WATERTOWN, N.Y. (WWNY) - A Watertown City School District teacher has been placed on administrative leave after being accused of making black students act as slaves in a mock auction as part of a lesson.
Watertown teacher accused of making black students act as slaves in mock auction. (Source: WWNY)
According to Nicole Dayes, the mother of one of the students, her fourth grade son told her the incident happened Tuesday at North Elementary School.
"He and another African American child were put up in the middle of the class and told they were now slaves," Dayes said in an email. "The teacher then started the 'bidding' by assigning prices to the Caucasian students. After the winning bid was placed, my son was then told how slaves would take the slave owners last name and what he was to call the slave owner by. Then my son and the other 'slave' were instructed to call the Caucasian child by 'master' and the child's last name."
The school district said it has "received complaints from parents that a fourth grade teacher exercised poor judgment in teaching a recent lesson. The teacher has been placed on administrative leave pending a full investigation into the matter."
The district, which did not identify the teacher, said it will have no further comment until the investigation has been completed.
Families of students at the school Thursday afternoon said they are sickened and surprised by the incident.
"I was taken aback, shocked actually to think that a school would actually do something like that in today's day and age. If it actually happened, I think it's absolutely ridiculous," said David Ackley, father of a 4th grade student.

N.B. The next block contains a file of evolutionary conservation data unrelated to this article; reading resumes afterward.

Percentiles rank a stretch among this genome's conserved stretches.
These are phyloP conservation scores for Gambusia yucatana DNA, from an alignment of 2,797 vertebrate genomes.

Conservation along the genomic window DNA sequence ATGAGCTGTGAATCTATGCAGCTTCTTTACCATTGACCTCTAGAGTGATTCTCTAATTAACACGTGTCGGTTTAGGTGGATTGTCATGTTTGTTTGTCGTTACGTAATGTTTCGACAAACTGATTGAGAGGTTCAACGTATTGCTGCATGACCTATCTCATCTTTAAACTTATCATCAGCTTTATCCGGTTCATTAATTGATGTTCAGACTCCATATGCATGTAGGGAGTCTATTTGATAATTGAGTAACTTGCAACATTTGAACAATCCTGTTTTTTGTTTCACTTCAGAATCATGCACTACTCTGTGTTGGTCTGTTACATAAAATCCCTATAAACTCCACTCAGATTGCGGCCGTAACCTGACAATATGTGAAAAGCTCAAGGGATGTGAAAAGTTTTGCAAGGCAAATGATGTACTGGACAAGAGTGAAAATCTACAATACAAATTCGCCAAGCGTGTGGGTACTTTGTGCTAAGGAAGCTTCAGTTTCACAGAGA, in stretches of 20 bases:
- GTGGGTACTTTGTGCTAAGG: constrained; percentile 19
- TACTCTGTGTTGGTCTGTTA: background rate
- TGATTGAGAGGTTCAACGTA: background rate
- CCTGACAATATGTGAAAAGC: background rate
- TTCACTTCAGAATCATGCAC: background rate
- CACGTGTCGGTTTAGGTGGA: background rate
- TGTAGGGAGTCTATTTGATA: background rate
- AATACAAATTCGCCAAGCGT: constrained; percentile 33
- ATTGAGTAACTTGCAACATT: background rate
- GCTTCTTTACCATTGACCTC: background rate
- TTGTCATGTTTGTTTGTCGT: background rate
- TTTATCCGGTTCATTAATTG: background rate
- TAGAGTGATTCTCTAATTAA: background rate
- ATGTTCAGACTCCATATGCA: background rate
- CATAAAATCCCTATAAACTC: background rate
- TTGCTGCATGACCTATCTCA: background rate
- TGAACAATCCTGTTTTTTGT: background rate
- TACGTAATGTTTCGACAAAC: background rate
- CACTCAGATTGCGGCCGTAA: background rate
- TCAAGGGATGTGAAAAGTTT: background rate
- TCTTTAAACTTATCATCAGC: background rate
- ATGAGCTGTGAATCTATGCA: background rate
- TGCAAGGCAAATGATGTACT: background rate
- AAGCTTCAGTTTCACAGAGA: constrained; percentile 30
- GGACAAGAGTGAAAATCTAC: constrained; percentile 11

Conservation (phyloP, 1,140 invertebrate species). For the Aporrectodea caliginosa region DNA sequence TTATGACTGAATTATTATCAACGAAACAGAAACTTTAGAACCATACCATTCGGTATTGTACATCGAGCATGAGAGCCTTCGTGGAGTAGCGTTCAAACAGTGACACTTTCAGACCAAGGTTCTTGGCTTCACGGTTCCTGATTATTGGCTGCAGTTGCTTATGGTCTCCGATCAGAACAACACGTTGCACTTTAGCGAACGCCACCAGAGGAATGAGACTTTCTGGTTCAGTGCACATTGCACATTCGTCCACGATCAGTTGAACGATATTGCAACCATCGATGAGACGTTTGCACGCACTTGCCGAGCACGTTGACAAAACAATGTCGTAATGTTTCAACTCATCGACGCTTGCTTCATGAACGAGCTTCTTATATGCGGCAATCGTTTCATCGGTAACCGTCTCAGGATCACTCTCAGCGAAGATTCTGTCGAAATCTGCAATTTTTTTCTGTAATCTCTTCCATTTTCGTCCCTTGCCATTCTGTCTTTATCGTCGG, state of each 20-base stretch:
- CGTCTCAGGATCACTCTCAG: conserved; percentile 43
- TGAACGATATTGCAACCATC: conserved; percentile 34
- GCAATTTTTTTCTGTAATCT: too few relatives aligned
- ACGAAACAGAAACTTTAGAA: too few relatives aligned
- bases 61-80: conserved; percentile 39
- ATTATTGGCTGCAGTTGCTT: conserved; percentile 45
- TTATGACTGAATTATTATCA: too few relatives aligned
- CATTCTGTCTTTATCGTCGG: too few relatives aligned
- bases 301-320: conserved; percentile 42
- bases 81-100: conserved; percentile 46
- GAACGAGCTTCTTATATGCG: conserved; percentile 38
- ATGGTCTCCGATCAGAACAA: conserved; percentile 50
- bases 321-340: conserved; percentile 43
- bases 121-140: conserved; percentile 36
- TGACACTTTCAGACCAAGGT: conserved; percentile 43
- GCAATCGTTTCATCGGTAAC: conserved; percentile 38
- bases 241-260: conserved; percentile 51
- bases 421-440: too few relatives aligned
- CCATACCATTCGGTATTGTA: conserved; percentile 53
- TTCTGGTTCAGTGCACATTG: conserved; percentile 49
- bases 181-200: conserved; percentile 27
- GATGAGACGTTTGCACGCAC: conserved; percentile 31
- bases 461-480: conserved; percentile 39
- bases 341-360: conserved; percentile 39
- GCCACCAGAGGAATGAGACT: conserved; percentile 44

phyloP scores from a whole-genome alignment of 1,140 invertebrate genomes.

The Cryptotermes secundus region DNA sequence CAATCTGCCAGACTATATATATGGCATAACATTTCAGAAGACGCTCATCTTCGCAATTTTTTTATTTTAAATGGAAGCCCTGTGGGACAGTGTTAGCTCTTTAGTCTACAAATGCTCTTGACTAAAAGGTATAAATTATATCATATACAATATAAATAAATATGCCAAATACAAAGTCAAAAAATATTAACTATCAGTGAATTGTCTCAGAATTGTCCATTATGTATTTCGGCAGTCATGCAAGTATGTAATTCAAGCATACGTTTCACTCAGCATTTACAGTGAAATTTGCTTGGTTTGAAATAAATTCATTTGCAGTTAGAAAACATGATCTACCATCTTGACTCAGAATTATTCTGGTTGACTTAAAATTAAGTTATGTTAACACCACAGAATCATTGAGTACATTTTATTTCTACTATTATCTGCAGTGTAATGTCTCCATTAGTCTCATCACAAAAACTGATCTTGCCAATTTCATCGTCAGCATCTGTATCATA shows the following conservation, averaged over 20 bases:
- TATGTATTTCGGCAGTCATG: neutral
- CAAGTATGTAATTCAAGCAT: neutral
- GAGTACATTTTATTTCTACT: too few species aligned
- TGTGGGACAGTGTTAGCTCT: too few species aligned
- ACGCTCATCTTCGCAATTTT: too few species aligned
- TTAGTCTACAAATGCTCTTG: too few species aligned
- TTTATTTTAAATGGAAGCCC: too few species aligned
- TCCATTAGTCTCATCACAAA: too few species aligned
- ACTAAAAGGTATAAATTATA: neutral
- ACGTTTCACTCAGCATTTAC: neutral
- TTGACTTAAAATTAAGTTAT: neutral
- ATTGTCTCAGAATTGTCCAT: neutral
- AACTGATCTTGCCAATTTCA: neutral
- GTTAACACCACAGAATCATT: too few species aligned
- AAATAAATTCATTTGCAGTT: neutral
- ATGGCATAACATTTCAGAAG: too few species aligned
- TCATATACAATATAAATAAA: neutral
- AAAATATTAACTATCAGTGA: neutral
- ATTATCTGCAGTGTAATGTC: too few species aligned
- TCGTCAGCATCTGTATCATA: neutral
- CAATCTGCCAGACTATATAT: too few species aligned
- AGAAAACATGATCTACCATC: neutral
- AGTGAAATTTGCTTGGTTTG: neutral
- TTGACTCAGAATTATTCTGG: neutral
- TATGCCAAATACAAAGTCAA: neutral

"I have a grandson that's black and if it was him that was sold as a slave, I would've been right to school. My feelings on it -- I do believe that the teacher should be fired," said Dawn Finley, grandmother of students.
There have been reports of similar mock slave auctions in classes around the nation.
In March, CNN reports a teacher at a private school in Westchester County, New York, was accused of asking all of the African-American students in each class to raise their hands and then telling them to go stand in the hallway, where the teacher placed imaginary chains on their necks, wrists and ankles. Those students were then instructed to walk back into the classroom and line up against the wall, CNN reported.
According to the report, the teacher then conducted a simulated auction of the students in front of the rest of the class, in an attempt to depict the sale of enslaved Africans to white plantation owners that happened in the 18th and 19th centuries.
The teacher who conducted the lesson was fired, CNN reported.
An investigation by the New York Attorney General's office found that the reenactment had a "profoundly negative effect on all of the students present -- especially the African-American students."
"Every young person -- regardless of race -- deserves the chance to attend school free of harassment, bias, and discrimination," Attorney General Letitia James said in a statement. "Lessons designed to separate children on the basis of race have no place in New York classrooms, or in classrooms throughout this country."
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